What Dads Need to Know: How Is the Strong-Willed Child Wired?

Adapted from You Can’t Make Me by Cynthia Ulrich Tobias

I’ve been writing and teaching about the strong-willed child (SWC) for more than twenty-five years. During that time I’ve talked to hundreds and hundreds of strong-willed people of all ages on six continents, in all walks of life. What you are about to read is a consensus among this diverse population of strong-willed individuals (including me) who agree on some basic fundamental truths about how strong-willed minds are wired.

Three crucial truths about how we think

1. It’s not authority we have trouble with; it’s how the authority is communicated.

Even some of the most openly rebellious strong-willed kids insist they don’t have trouble with authority. We SWCs wouldn’t respect our parents if they drew the line and moved it. We wouldn’t respect the government if there were laws, but no one enforced them. It’s not the issue of authority; it’s how the authority is communicated. What sets us off is your finger in our face as you tell us to “do it or else.” SWCs know you’re not really the “big boss”; we always have a choice whether to obey or take the consequences. If you use your authority in a way that suggests we don’t have a choice, there’s almost always going to be trouble.

We usually don’t respond well when you simply issue orders to be obeyed. We want to be treated with respect, and we respond best to a voice that’s calm and firm. If your authority is transmitted to us by shouting or with angry words and gestures, we tend to simply tune you out—and prepare for battle.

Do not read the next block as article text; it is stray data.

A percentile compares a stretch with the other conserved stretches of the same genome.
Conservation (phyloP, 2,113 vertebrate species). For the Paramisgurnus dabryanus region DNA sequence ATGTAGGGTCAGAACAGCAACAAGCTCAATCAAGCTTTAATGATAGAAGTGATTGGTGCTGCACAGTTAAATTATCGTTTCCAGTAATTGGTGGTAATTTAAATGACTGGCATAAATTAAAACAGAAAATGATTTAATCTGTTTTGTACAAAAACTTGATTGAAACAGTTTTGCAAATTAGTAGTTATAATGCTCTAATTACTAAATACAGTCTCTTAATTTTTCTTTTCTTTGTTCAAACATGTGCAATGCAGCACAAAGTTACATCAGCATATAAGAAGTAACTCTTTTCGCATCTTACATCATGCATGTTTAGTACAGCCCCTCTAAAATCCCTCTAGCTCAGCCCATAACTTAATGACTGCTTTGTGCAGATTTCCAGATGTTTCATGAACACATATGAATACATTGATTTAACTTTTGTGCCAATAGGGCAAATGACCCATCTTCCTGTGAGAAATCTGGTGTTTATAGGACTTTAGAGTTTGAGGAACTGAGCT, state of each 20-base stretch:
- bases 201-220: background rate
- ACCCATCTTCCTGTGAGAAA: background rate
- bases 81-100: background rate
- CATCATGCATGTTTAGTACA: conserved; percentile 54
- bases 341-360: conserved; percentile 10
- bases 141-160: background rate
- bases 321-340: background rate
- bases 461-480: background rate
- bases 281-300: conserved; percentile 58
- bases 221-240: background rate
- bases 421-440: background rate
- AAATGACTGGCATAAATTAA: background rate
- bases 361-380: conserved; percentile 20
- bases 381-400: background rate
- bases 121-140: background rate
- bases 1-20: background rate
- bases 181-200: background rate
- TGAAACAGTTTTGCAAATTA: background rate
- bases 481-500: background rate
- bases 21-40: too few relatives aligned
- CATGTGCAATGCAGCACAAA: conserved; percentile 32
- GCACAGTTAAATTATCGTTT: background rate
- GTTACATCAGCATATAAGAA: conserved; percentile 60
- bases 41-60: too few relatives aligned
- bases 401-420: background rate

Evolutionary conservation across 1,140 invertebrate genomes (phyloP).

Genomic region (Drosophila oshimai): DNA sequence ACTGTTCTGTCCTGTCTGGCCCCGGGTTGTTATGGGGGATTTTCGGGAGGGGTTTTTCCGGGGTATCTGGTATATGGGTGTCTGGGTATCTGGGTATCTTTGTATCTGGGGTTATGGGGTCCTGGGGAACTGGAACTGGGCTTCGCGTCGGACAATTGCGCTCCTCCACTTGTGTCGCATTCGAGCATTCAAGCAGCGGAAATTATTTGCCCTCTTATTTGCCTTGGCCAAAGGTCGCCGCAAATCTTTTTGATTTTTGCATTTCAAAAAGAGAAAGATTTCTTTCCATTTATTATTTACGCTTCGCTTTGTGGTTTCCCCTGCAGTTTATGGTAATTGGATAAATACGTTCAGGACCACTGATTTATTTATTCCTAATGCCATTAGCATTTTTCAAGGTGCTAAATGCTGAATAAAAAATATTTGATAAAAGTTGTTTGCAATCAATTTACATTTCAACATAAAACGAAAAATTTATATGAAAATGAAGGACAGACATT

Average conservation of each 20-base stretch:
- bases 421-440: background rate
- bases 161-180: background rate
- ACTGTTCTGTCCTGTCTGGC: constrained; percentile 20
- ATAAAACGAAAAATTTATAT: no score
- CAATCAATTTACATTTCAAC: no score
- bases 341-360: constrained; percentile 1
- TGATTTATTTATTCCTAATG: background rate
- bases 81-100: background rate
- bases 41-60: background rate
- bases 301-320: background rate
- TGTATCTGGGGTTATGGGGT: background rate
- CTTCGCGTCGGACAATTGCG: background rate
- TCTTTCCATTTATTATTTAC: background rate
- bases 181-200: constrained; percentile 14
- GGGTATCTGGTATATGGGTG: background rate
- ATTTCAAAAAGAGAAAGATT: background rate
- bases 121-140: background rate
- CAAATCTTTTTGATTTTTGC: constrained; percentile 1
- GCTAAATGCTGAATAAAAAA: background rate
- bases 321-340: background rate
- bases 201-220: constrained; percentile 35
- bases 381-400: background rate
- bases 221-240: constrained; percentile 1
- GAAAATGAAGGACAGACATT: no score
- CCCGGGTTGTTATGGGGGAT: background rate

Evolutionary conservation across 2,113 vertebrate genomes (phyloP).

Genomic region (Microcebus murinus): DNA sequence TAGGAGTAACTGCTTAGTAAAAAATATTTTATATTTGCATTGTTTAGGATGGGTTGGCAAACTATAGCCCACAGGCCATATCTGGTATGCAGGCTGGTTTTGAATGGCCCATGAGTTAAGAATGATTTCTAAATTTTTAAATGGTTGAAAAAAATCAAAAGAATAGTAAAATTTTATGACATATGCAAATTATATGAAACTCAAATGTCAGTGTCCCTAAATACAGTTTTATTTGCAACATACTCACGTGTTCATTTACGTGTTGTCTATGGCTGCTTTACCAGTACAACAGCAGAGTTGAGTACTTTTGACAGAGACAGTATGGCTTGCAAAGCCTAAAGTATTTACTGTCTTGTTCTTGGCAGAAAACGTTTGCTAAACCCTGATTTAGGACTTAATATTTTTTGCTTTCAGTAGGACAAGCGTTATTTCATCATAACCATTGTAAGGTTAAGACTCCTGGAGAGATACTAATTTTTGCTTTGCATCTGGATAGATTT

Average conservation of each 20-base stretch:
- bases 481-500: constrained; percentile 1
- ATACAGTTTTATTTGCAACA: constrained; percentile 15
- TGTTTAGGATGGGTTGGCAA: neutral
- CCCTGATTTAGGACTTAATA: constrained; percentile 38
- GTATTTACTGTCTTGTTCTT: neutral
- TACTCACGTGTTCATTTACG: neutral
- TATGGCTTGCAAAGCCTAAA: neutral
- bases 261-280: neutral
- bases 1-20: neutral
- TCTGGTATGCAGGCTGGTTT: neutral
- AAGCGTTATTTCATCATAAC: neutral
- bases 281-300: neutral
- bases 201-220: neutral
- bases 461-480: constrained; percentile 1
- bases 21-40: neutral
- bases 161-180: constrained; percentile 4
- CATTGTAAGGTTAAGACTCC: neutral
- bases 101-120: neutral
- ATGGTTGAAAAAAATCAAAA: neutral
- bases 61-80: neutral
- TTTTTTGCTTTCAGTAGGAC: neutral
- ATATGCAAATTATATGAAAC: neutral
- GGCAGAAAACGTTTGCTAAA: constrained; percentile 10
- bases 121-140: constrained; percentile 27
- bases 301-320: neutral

When I was growing up, my dad was the ultimate authority in our house. My SWC nature did not question him when he laid down the law. But you see, Dad intuitively knew a parenting technique that is critical for dealing with the SWC. If he said, “Stop now!” I just stopped. I didn’t question or argue. I knew my dad wouldn’t talk to me like that unless it was essential that I obeyed. And that could save my life if it stopped me from stepping in front of a speeding car. If he had talked to me with the same urgency and firmness all the time, I would have tuned him out and probably not done much of anything he asked.

Here’s the point: If you use the same angry tone of voice for everything—“You get upstairs to bed!” “You eat the rest of that dinner!” “You get dressed right now!”—you’ll find your SWC arguing with you about everything.

Some parents think it will signal weakness if they speak politely to a child instead of bluntly “laying down the law.” The fact is, you may be amazed at how much easier it is to get strong willed children to cooperate when, instead of angrily shouting,

“Get downstairs right now and get in that car!” you calmly say,

“The car leaves in two minutes—let’s go!”

2. Strong-willed children don’t need to control you; they just can’t let you take all control away from them.

Remember, we know we always have a choice. That means we have ultimate control over what we will and will not do. When SWCs are told, “You will…” or “You’re going to…” or “This is how it’s going to be…,” we may interpret that kind of speech as an attempt to take all control away from us, and we can’t let you do that. SWCs need to keep at least some control over our own lives. So when we feel cornered, we may end up exercising the only option we have left—even if it’s unpleasant or harmful.